Poligraft

13 Mar

By: Gabriela Gonzalez

Analysis of tool: This tool is very interesting. I like how it highlights keywords and names. On the side it gives a breakdown of the items highlighted, and if you click on the link, it takes you to more detailed information. It is interactive in that you can hover the mouse over a pie graph and it gives even more information than what is simply on the page. For example, hovering over a pie graph may not only reveal percentages but also, more specifically, dollar amounts.  It is interesting to think of who is giving to whom as far as contributions are concerned. This impacts how contributors and influential organizations present information, and knowing this information can help the readers take the information with the skepticism they need to achieve a “mental balance” of the information, so they can form their own opinion.

Link:  http://poligraft.com/GH4c

The article I submitted through Poligraft was from Washington D.C. It is about the “shift” of emphasis for the GOP campaigning in the South. Key points are that Mitt Romney, 458, has double the delegates of that of Rick Santorum, 203. To secure a nomination against Barak Obama, the GOP candidate needs 1,144 delegates. The piece also mentions that southern comedian Jeff Foxworthy will be campaigning for Romney.

Newt Gingrich, who currently has 66 delegates, is hoping to win Alabama and Mississippi.

According to CNN: “An American Research Group survey last week of likely Republican primary voters in Mississippi showed Gingrich with 35 percent support to 31 percent for Romney, 20 percent for Santorum and 7 percent for Paul. The poll’s four percentage-point sampling error meant Gingrich and Romney were in a statistical tie.”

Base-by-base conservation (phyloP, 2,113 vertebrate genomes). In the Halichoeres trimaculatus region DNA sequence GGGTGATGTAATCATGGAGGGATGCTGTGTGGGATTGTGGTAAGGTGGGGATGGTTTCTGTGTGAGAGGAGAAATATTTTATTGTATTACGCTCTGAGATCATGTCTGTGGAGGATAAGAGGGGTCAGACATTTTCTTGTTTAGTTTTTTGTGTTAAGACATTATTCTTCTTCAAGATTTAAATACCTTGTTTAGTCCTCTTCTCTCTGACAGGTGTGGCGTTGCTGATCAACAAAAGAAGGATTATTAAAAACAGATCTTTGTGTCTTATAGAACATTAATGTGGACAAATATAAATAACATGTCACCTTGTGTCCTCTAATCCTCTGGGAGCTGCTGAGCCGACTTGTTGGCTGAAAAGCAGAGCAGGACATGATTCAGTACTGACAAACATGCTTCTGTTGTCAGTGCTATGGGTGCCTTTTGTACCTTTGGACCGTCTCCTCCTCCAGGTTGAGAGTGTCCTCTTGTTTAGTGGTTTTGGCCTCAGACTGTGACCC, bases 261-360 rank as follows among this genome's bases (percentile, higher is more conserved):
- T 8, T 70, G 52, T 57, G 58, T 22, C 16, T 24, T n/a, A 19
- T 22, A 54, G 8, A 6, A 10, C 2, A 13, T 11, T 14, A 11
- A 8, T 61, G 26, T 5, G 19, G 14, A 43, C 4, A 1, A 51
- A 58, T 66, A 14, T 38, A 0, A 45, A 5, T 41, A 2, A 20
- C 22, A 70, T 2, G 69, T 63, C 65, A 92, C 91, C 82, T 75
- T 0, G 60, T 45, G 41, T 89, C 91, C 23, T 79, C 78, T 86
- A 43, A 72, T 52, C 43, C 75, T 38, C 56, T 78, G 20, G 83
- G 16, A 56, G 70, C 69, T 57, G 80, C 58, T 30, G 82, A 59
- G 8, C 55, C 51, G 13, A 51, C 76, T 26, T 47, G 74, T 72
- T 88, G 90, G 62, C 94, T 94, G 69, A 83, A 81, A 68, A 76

The Poligraft report was interesting in that it showed what certain groups who contributed to the article have donated to PACs. For example,  according to Poligraft, NBC Universal donated $5,500 to the Rick Santorum campaign. CBS Corp. donated $83,344 to Barak Obama’s campaign. Through this list of information we can see the political leanings of the quoted sources and have a more in-depth look at why they asked certain questions or gave certain quotes.

For example, Gingrich sounds less sure about his Alabama-Mississippi victory on CBS than he did on Fox. CBS Corp., as stated above, was a major donator to the Obama campaign and it aggregated $501 to Ron Paul’s campaign. If you click on the link, it shows the top recipients for CBS Corp. and those lobbying on the company’s behalf.

Poligraft also gives “Points of Influence,” and it shows the party of the candidates that received what percent of contributions. Through this, the reader can see that Obama receives more contributions from individuals, while Gingrich receives a quarter of his contributions from PACs. Also, one can see what the types of people are the ones that most frequently contribute to certain campaigns. For Obama it’s lawyers and lobbyists, for Paul it’s people involved in finance, business and real estate.

Poligraft is a tool that helps reveal underlying influences in articles and news. In the end, it serves to prove what we already know: What is truly objective?

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